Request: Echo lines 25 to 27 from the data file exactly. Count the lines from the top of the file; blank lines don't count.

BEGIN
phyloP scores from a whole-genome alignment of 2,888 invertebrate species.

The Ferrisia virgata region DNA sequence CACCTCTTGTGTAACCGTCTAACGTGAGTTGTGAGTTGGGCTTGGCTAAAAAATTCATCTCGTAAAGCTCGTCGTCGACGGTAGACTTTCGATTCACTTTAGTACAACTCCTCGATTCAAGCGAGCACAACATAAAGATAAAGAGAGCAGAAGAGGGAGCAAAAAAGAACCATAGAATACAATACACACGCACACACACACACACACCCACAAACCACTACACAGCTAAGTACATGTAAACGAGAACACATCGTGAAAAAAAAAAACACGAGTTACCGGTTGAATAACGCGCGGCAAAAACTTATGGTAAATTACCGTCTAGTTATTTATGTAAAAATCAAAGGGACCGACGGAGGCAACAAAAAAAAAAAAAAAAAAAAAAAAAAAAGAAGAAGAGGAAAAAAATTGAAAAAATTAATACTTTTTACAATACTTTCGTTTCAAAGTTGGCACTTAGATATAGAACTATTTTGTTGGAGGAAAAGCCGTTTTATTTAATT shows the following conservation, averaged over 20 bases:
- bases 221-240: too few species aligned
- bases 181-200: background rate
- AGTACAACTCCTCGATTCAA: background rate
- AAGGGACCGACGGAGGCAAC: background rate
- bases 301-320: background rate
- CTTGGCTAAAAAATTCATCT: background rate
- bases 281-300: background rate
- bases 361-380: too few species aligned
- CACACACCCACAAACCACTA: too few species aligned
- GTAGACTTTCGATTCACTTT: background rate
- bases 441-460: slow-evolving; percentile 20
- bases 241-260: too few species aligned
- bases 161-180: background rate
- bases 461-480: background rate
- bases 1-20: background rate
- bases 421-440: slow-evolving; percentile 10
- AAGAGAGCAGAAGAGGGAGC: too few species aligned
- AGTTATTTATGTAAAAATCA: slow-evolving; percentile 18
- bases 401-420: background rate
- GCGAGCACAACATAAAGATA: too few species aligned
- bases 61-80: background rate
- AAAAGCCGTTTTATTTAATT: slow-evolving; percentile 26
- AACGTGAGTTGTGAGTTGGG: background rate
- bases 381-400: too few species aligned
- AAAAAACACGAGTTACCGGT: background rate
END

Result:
- AACGTGAGTTGTGAGTTGGG: background rate
- bases 381-400: too few species aligned
- AAAAAACACGAGTTACCGGT: background rate